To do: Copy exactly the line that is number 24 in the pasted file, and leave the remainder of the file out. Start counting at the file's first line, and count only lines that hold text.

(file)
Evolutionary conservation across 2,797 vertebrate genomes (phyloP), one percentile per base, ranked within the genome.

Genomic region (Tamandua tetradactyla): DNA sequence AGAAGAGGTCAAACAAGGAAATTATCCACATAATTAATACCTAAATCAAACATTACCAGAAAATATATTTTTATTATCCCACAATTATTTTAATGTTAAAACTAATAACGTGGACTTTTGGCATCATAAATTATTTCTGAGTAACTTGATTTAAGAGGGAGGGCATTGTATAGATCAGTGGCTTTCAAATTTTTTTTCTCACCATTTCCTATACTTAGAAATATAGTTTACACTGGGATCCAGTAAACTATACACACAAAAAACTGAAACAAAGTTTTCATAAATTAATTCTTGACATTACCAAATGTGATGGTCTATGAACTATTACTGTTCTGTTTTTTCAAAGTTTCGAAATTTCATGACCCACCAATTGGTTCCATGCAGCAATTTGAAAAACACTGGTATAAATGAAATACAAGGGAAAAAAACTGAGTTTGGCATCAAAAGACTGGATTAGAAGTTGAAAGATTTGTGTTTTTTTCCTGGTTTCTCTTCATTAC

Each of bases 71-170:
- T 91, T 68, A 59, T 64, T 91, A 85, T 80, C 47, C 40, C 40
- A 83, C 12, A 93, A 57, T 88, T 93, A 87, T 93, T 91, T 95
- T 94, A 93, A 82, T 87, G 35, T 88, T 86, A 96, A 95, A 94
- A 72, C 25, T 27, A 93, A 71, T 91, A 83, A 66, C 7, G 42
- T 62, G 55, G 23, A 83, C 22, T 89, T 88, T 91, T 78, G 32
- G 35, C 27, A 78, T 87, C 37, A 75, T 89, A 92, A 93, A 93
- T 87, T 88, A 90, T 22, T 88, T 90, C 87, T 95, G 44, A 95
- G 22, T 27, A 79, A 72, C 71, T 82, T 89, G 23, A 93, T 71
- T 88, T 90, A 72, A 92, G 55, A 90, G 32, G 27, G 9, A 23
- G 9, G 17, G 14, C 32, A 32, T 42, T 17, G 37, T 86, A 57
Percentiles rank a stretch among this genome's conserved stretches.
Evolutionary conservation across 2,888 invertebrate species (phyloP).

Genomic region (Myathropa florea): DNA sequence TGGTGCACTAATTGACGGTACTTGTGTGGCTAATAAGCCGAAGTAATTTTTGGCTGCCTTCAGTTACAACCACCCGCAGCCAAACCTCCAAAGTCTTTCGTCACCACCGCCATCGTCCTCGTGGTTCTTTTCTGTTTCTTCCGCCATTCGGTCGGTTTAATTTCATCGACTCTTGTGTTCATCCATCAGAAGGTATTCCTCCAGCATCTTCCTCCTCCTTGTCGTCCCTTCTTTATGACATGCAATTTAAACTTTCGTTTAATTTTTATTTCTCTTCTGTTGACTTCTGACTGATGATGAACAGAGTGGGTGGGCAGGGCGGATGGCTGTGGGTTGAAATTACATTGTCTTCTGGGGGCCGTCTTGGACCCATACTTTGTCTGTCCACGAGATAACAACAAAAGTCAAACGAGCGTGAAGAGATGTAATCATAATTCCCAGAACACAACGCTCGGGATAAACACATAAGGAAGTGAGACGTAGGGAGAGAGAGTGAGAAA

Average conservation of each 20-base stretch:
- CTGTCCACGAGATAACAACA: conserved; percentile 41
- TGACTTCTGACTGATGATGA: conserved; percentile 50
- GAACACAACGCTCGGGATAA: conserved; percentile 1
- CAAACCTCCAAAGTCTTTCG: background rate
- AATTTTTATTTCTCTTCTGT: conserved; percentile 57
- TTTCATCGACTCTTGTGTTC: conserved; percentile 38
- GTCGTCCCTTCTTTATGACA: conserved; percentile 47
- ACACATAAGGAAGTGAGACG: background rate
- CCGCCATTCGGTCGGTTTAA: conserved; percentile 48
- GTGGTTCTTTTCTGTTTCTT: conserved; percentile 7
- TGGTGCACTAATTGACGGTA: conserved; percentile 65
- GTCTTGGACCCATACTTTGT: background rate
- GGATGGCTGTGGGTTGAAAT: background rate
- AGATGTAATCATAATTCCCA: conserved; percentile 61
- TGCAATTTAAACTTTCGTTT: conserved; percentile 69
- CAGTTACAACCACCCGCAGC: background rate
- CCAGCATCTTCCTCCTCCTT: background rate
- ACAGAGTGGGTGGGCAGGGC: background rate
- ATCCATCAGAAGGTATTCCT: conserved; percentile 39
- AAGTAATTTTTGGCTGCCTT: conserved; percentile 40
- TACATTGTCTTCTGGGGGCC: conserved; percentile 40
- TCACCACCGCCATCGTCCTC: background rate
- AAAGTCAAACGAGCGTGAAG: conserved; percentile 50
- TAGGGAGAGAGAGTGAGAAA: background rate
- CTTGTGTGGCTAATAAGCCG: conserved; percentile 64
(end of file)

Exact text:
- GTCGTCCCTTCTTTATGACA: conserved; percentile 47